Recycled materials for aggregates
The largest-volume of recycled material used as construction aggregate is blast furnace and steel furnace slag. Blast furnace slag is either air-cooled (slow cooling in the open) or granulated (formed by quenching molten slag in water to form sand-sized glass-like particles). If the granulated blast furnace slag accesses free lime during hydration, it develops strong hydraulic cementitious properties and can partly substitute for portland cement in concrete. Steel furnace slag is also air-cooled. In 2006, according to the USGS, air-cooled blast furnace slag sold or used in the U.S. was 7.3 million tonnes valued at $49 million, granulated blast furnace slag sold or used in the U.S. was 4.2 million tonnes valued at $318 million, and steel furnace slag sold or used in the U.S. was 8.7 million tonnes valued at $40 million. Air-cooled blast furnace slag sales in 2006 were for use in road bases and surfaces (41%), asphaltic concrete (13%), ready-mixed concrete (16%), and the balance for other uses. Granulated blast furnace slag sales in 2006 were for use in cementitious materials (94%), and the balance for other uses. Steel furnace slag sales in 2006 were for use in road bases and surfaces (51%), asphaltic concrete (12%), for fill (18%), and the balance for other uses.
Aggregate for concrete, a mix of colors crushed to a small size, is substituted for many construction and utility projects in place of pea gravel or crushed rock, oftentimes saving municipalities like the City of Tumwater, Washington Public Works, thousands of dollars (depending on the size of the project). Glass aggregate is not sharp to handle. In many cases, the state Department of Transportation has specifications for use, size and percentage of quantity for use. Common applications are as pipe bedding--placed around sewer, storm water or drinking water pipes to transfer weight from the surface and protect the pipe. Another common use would be as fill to bring the level of a concrete floor even with a foundation. Use of glass aggregate helps close the loop in glass recycling in many places where glass cannot be smelted into new glass.
Aggregates themselves can be recycled as aggregates. Unlike deposits of sand and gravel or stone suitable for crushing into aggregate, which can be anywhere and may require overburden removal and/or blasting, 'deposits' of recyclable aggregate tend to be concentrated near urban areas, and production from them cannot be raised or lowered to meet demand for aggregates. Supply of recycled aggregates depends on physical decay of structures and their demolition. The recycling plant can be fixed or mobile; the smaller capacity mobile plant works best for asphalt-aggregate recycling. The material being recycled is usually highly variable in quality and properties.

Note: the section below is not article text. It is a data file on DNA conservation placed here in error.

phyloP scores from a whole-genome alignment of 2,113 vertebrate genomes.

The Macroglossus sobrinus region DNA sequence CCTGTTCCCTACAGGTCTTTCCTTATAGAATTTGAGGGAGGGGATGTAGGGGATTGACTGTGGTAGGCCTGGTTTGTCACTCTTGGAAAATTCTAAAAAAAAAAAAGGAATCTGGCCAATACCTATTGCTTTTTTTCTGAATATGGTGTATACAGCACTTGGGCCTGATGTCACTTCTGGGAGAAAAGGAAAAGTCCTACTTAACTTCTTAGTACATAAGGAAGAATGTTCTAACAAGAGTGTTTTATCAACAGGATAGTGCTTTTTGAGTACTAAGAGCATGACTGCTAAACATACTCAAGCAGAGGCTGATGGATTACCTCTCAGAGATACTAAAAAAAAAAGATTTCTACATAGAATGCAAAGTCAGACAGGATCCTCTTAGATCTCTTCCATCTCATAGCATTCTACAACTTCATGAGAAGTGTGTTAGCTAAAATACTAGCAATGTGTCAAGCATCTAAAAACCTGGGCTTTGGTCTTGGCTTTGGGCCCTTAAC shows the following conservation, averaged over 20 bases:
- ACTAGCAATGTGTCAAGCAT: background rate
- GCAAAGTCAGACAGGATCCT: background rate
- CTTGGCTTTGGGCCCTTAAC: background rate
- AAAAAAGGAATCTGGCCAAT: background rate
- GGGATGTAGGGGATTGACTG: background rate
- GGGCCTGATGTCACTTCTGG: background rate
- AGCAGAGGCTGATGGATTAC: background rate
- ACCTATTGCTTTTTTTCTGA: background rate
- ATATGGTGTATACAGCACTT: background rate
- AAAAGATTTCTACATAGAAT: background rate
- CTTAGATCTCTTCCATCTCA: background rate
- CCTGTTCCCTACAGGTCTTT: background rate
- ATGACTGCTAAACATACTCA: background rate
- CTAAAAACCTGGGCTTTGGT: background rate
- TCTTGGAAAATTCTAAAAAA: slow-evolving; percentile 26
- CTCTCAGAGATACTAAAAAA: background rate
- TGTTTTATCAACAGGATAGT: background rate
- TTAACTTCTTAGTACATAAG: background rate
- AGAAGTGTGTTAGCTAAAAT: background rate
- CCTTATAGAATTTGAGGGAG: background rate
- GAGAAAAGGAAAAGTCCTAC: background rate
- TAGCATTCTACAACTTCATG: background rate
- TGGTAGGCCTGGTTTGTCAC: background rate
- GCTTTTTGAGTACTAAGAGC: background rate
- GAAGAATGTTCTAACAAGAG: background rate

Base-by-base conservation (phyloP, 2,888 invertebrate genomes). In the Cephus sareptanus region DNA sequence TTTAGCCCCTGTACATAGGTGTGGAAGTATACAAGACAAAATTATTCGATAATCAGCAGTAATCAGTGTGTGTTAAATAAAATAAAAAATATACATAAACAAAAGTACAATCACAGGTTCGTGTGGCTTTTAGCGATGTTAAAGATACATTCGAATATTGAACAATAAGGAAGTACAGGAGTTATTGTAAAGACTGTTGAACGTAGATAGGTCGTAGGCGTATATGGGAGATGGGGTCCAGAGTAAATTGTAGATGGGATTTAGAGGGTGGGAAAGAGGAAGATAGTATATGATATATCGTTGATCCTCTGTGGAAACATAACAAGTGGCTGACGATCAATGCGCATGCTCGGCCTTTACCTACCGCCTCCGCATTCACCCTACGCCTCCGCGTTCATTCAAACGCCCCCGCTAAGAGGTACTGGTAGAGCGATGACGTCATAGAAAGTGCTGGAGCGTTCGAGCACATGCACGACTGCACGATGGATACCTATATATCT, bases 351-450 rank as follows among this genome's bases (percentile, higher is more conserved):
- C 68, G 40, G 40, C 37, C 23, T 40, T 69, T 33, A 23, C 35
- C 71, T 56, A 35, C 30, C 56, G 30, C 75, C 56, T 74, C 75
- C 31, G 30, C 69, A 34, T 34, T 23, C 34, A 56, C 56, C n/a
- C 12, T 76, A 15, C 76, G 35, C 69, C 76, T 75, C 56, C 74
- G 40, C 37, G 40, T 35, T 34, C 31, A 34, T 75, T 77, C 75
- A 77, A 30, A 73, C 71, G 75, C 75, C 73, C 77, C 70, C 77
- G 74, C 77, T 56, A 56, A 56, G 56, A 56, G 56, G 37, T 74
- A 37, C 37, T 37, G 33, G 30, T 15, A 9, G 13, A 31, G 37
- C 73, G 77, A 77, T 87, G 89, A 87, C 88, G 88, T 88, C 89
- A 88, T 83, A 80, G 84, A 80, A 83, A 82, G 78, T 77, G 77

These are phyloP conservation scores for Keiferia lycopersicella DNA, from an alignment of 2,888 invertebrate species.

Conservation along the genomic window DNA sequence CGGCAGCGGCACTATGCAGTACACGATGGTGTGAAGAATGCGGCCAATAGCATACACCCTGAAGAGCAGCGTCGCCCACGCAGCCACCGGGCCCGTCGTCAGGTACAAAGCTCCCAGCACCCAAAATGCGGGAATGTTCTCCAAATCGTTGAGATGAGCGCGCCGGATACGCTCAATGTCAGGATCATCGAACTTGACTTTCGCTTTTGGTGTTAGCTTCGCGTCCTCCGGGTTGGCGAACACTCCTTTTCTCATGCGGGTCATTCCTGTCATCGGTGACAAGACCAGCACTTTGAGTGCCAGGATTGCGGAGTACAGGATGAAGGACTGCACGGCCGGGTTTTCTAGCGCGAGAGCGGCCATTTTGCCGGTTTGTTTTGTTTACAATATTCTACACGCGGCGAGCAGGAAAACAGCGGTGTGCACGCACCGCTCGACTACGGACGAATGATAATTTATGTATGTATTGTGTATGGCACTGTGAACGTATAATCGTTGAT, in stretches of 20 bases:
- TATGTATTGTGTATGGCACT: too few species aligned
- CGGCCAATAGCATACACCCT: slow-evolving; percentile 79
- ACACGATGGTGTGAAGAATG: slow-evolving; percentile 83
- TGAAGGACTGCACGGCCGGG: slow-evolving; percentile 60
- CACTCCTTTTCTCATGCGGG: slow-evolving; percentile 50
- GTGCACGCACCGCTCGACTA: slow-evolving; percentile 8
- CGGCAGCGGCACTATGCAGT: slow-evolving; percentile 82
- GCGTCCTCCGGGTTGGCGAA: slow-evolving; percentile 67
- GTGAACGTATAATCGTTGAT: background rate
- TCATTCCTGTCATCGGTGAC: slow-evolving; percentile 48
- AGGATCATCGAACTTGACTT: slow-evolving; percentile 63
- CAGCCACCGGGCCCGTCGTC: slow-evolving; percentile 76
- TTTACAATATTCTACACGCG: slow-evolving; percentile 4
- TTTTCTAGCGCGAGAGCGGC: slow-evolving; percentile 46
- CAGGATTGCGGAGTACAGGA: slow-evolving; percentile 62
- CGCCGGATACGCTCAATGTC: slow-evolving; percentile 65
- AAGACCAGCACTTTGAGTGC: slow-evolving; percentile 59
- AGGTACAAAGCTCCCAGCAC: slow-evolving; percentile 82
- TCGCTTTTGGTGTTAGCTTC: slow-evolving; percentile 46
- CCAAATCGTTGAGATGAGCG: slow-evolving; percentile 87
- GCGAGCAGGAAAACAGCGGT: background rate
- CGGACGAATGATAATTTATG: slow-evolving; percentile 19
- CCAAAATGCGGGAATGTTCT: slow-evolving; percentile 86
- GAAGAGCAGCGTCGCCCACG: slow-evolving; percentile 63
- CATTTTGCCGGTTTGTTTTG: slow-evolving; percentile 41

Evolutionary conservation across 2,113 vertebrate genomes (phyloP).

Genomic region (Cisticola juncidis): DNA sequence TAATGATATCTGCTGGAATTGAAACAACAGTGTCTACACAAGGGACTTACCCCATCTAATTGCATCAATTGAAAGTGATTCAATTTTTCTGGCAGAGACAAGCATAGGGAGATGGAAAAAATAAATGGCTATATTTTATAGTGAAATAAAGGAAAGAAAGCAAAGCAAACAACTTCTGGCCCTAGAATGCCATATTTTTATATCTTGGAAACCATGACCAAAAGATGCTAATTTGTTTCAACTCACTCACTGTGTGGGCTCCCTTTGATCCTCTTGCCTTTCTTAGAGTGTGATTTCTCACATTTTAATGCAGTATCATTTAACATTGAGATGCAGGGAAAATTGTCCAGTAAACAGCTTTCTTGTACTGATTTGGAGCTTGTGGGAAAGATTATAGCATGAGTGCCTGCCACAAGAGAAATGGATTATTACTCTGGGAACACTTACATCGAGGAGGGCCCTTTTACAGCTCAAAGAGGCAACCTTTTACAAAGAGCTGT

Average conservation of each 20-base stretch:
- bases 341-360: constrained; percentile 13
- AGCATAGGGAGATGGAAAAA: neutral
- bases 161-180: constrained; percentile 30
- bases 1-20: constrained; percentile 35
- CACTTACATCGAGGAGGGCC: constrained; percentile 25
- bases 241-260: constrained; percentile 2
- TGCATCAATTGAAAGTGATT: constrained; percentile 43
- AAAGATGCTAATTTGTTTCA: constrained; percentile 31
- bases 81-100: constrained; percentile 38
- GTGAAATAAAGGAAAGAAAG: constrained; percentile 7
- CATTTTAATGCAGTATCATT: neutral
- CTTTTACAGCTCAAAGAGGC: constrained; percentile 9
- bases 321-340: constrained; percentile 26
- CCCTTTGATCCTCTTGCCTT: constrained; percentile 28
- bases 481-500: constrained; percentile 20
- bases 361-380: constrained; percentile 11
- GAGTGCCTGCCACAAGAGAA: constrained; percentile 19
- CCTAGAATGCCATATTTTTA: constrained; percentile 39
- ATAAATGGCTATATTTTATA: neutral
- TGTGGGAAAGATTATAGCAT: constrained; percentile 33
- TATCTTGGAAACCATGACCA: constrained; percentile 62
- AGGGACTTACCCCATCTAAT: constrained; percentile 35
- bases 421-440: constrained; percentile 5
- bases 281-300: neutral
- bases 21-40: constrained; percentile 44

A recent report by the National Ready Mixed Concrete Association reached the following conclusions: 1. At a given water ratio, within the range employed in most structural concrete, smaller maximum fine aggregate size will tend to produce higher concrete strengths than larger ones. 2. The larger sizes will require less mixing water and hence, for a given cement factor, will produce concrete of lower water-ratio than the smaller sizes. 3. The advantage of small aggregate in the water-ratio strength relationship may or may not be sufficient to offset the effects of its higher mixing water demand. It appears that optimum maximum size, so far as strength is concerned, will vary for different aggregates, different cement factors, different test ages and probably other conditions. 4. A realistic appraisal of the recent data for several different aggregates must lead to the conclusion that size of aggregate, within a reasonable range, is of less importance to concrete strength than other aggregate characteristics. Even in the leaner mix, where the larger aggregate gave higher strength, the advantage was inconsequential in relation to strength differences between aggregates of the same size from different sources.